Aug 6, 2007

Brevis Esse Laboro, Obscurus Fio

In an ever increasing globalized world often times the lines of distinction between cultures tend to become blurred. We live in a world where now where one can jet from New York to Paris to Tokyo and on to Kuala Lumpur without experiencing even the slightest bit of cultural dislocation. We imagine the world getting smaller when in fact it is only getting bigger. For the sanguine traveler today, plopping themselves down in cookie-cutter Starbucks in some exotic locale with a WiFi laptop and ordering -- in English -- a cafe latte from the local barista only seems to fuel this illusion of verisimilitude.

In recent years, America and the West seem to have imposed inadvertently perhaps a pro-linguistic bias in communications which in turn has led to a lexicon for instant communications and shared imagery around the globe. Not only has led to a growing pressure for conformity, it has also gradually created what seems to be a disturbing complacency for many who have failed to recognize that the medium is unable to transcend the limitations of linguistic communications.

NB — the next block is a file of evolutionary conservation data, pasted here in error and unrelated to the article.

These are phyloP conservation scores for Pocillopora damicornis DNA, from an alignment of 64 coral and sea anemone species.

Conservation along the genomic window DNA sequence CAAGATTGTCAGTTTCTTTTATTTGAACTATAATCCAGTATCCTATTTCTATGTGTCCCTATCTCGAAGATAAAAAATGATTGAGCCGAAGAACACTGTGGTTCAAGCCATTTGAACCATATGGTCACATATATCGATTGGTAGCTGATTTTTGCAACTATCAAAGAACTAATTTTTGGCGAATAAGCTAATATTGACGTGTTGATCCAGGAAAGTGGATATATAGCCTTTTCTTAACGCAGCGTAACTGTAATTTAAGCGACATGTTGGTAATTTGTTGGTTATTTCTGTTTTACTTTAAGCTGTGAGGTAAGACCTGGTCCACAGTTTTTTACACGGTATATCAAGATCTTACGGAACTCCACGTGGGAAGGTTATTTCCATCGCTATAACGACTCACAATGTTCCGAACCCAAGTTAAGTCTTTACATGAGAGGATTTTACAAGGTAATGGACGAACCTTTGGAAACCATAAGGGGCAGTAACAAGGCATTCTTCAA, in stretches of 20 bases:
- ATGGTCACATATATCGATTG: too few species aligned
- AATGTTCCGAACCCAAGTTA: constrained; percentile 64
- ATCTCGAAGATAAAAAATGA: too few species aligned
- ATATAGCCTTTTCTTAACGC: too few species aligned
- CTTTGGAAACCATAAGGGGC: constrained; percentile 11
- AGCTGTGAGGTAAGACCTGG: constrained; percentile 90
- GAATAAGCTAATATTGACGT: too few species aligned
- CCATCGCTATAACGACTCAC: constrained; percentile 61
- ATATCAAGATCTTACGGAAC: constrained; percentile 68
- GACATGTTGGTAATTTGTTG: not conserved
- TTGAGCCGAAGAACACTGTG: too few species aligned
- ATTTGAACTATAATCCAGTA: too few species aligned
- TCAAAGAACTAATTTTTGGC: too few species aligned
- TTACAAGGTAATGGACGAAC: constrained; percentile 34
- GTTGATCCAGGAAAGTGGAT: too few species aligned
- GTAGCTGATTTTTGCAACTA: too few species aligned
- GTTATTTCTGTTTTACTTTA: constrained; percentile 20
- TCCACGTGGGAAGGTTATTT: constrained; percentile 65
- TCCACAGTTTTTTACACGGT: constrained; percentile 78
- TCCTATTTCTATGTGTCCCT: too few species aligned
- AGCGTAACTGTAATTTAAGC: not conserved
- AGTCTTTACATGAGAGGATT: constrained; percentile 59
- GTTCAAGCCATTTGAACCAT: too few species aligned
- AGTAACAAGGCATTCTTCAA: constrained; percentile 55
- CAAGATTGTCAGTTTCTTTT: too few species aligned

Over the years whenever speaking English overseas one learns to avoid specific words or phrases that might seem ambiguous, confusing or duplicitous to the native-speaker here and you become intensely aware of how prevalent culturally specific idioms are an integral part of our language. Of course always having to speak slowly and methodically to non-English speaking foreigners can easily dull your wit but that doesn't necessarily mean your not allowed a little fun now and then. Irritated with the slow service I got in a hotel bar once in Manila I left a measly tip. As I was leaving, the Filipino dwarf waiter told me "I'm not Happy." to which I replied "Oh I'm sorry, which one are you?"

The point is that words were never intended to mean just one thing, but are employed to express any number of feelings and attitudes which recently seem to be missing the global lexicon whereas now our communication seems superficial at best. We might all be speaking the same language, but are we truly communicating?

What inspired this post I suppose is a conversation I had earlier today which I found interesting afterwards only because of my inability to translate the conversation back into English. From my observations, it seems to be an inexplicable trend that I have been experiencing more and more recently. Ironically as the world gets smaller from the advent of global communications, the cultural divergences in languages seem to be increasing. And on that note, I hope you can see what I'm saying. Absum.

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